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Japan nuclear crisis: Is massive water dump making any difference?

Japan pours tons of water into a reactor building where the water level in a cooling pool for spent fuel rods was dangerously low. The nuclear crisis is now rated as severe as Three Mile Island.

By Staff writer / March 18, 2011

Fukushima Daiichi nuclear power plant is pictured before helicopters dump water on the stricken reactor to cool overheated fuel rods inside the core in Okumamachi, Fukushima Prefecture, Japan, Thursday morning, March 17.

Kyodo News/AP



As Japan races against time to control its nuclear crisis, the cooling pools for the spent fuel rods at the Fukushima nuclear plant remain a source of major concern. On Friday water levels in at least one pool – housed in the Unit 3 reactor building – were dangerously low, according to Japanese authorities.

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Japanese workers poured more than 60 tons of water into the Unit 3 building on Friday, with an as yet unknown effect, said Japanese officials.

“Dealing with Unit 3 is our utmost priority,” said Chief Cabinet Secretary Yukio Edano.

In addition, water in the Unit 4 cooling pool remained perilously close to the boiling point, at about 184 degrees Fahrenheit, according to temperature readings posted on the International Atomic Energy Agency website. Water in other pools was cooler, but readings were creeping upwards.

Japan nuclear crisis: Nuclear terminology 101

“Japan’s Nuclear and Industrial Safety Agency has reported increasing temperatures in the spent fuel ponds at Units 5 and 6 since 14 March,” noted the IAEA on Friday.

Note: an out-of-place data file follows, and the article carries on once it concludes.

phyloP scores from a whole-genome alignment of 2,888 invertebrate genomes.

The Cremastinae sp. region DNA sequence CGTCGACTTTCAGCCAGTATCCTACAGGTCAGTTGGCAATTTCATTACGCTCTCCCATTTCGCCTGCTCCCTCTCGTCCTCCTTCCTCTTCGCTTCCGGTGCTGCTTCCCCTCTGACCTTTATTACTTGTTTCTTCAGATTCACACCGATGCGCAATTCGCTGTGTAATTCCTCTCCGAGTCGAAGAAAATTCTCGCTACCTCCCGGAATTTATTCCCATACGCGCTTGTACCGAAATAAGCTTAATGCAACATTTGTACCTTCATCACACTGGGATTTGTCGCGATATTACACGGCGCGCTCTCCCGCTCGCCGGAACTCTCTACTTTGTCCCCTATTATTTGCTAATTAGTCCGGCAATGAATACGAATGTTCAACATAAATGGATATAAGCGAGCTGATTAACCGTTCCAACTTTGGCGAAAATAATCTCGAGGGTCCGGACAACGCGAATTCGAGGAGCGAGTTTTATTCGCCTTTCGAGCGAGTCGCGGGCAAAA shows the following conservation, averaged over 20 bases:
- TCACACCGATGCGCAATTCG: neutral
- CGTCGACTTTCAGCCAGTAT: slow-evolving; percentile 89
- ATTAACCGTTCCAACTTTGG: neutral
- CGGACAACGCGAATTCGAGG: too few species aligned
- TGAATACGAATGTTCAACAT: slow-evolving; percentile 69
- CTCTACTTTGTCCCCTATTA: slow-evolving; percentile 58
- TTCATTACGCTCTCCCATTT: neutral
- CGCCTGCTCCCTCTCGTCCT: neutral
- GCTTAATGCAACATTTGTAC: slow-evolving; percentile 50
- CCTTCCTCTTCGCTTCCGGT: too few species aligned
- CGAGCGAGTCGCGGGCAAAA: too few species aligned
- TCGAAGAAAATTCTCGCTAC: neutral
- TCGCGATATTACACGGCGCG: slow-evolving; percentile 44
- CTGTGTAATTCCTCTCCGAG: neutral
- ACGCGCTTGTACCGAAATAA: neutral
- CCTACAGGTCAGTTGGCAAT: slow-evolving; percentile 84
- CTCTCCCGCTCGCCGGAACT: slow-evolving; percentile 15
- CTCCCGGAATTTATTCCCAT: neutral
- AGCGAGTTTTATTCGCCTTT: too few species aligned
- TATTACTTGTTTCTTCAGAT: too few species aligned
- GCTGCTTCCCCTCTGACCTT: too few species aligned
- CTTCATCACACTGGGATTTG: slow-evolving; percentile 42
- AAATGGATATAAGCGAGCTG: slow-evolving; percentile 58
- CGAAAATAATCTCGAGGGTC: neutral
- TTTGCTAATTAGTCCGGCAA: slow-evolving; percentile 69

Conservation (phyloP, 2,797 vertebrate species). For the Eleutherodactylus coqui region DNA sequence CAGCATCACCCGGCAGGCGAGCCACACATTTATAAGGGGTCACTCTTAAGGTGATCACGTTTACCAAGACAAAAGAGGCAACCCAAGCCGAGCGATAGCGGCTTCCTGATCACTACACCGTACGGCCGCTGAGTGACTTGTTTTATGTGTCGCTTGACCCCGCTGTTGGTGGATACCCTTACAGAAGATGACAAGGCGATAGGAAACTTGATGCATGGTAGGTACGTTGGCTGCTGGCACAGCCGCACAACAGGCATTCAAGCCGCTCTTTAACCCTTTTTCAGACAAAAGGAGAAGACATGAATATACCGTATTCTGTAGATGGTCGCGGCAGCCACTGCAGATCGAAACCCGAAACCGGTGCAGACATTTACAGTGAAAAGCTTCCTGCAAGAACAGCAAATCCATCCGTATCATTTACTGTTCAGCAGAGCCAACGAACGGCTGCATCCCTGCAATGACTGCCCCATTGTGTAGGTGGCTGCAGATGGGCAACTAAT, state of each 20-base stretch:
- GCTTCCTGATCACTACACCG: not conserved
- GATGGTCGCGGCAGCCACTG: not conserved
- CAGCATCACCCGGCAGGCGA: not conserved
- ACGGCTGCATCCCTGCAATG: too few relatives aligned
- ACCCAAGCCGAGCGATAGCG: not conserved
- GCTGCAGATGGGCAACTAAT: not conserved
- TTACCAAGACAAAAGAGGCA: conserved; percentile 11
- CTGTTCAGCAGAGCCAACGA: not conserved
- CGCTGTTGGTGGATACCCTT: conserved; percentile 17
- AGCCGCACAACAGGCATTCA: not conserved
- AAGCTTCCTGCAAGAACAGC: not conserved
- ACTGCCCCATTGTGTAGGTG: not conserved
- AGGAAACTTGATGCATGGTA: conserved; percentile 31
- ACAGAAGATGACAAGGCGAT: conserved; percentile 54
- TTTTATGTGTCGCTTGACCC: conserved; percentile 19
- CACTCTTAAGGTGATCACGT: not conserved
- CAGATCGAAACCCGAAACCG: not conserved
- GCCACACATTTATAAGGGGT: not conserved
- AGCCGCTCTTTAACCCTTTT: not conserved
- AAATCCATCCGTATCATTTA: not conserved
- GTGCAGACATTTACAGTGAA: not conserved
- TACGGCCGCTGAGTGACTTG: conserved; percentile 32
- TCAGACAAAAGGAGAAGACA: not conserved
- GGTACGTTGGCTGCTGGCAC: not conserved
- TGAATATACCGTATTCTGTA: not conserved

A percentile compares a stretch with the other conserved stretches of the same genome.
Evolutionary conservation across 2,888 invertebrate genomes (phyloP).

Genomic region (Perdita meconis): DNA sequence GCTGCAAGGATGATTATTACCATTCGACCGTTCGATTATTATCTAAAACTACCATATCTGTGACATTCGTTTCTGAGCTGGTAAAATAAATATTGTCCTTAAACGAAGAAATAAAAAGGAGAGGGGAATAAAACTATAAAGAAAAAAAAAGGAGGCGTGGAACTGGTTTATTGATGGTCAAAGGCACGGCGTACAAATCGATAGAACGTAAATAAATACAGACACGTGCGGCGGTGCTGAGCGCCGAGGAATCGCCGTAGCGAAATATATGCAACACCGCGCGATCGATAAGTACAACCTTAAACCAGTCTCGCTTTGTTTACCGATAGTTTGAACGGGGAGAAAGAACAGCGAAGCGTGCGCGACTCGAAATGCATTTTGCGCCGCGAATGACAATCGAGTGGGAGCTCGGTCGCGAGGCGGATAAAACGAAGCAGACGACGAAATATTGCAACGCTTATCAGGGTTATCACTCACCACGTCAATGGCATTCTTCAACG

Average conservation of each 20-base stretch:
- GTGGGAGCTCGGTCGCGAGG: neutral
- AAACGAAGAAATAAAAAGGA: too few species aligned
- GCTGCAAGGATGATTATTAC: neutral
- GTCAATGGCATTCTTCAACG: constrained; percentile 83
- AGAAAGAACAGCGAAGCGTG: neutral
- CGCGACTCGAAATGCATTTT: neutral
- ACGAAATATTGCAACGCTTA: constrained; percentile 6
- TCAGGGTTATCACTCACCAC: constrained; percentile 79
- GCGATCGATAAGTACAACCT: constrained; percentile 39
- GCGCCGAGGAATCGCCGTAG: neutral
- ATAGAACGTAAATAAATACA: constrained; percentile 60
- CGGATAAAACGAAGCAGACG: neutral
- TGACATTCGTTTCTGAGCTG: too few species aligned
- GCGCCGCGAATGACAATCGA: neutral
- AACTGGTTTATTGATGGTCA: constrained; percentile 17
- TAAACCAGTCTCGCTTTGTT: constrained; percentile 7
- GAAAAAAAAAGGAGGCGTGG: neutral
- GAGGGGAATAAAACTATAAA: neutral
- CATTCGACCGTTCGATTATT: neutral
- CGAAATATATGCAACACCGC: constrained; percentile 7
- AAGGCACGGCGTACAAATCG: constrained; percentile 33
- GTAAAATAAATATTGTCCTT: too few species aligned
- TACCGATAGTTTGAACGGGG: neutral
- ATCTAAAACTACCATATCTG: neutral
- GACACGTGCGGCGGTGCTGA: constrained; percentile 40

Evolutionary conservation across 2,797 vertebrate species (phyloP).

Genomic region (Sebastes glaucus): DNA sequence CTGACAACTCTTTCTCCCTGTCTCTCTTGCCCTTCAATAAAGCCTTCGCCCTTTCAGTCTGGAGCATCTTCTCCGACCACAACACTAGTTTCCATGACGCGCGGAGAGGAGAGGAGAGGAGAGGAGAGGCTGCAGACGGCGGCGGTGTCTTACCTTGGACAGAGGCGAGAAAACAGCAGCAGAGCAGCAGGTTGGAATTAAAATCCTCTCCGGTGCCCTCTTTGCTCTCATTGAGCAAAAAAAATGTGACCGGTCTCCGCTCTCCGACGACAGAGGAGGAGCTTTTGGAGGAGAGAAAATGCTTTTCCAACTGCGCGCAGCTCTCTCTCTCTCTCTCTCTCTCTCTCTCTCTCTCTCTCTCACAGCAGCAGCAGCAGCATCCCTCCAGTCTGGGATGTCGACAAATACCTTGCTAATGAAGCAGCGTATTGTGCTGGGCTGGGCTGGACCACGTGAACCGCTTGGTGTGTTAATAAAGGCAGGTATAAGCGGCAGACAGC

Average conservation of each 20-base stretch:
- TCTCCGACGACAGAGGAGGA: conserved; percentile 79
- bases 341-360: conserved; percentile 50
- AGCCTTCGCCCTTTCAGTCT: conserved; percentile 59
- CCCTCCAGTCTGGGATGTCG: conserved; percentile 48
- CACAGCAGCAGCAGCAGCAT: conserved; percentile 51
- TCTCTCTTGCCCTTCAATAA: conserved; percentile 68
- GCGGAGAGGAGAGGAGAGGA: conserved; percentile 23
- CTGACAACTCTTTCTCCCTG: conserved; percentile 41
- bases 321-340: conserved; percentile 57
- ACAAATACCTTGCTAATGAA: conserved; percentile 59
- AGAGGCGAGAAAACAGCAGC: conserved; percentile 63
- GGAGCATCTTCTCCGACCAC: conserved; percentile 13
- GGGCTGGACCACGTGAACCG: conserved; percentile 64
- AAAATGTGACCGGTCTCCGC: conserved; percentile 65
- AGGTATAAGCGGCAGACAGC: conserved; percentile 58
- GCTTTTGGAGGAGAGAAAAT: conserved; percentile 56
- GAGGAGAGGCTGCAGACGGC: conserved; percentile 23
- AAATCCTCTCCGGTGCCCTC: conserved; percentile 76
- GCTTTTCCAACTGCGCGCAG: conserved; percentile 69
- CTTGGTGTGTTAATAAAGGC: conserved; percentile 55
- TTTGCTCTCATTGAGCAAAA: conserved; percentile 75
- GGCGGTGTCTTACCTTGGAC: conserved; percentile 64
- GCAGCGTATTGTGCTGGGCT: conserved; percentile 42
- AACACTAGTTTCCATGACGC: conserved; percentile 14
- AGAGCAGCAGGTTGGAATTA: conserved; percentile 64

Overall the situation at Fukushima remained grave but apparently stable on Friday. Japan raised the rating of the nuclear accident from four to five on an international scale, reflecting recognition of the severity of events that have already occurred. Level four accidents have local consequences, while level fives are judged to have wider repercussions. The nuclear accident at Three Mile Island in the US was rated level five.

US officials on Friday stressed that they and the Japanese were focused equally on the damaged reactor cores as well as the spent fuel pools perched near them inside reactor buildings. The accident rating was raised at least in part because of the belief on the part of the Japanese that some exposed fuel rods inside reactors have experienced a partial meltdown.

Spent fuel rods more exposed

But the fuel pools now may pose a greater short-term danger, said experts in nuclear power. The reactors are housed within steel containment structures. The pools are just that – pools of water holding old fuel rods without any special safety equipment beyond that provided by cooling systems and the reactor buildings themselves.


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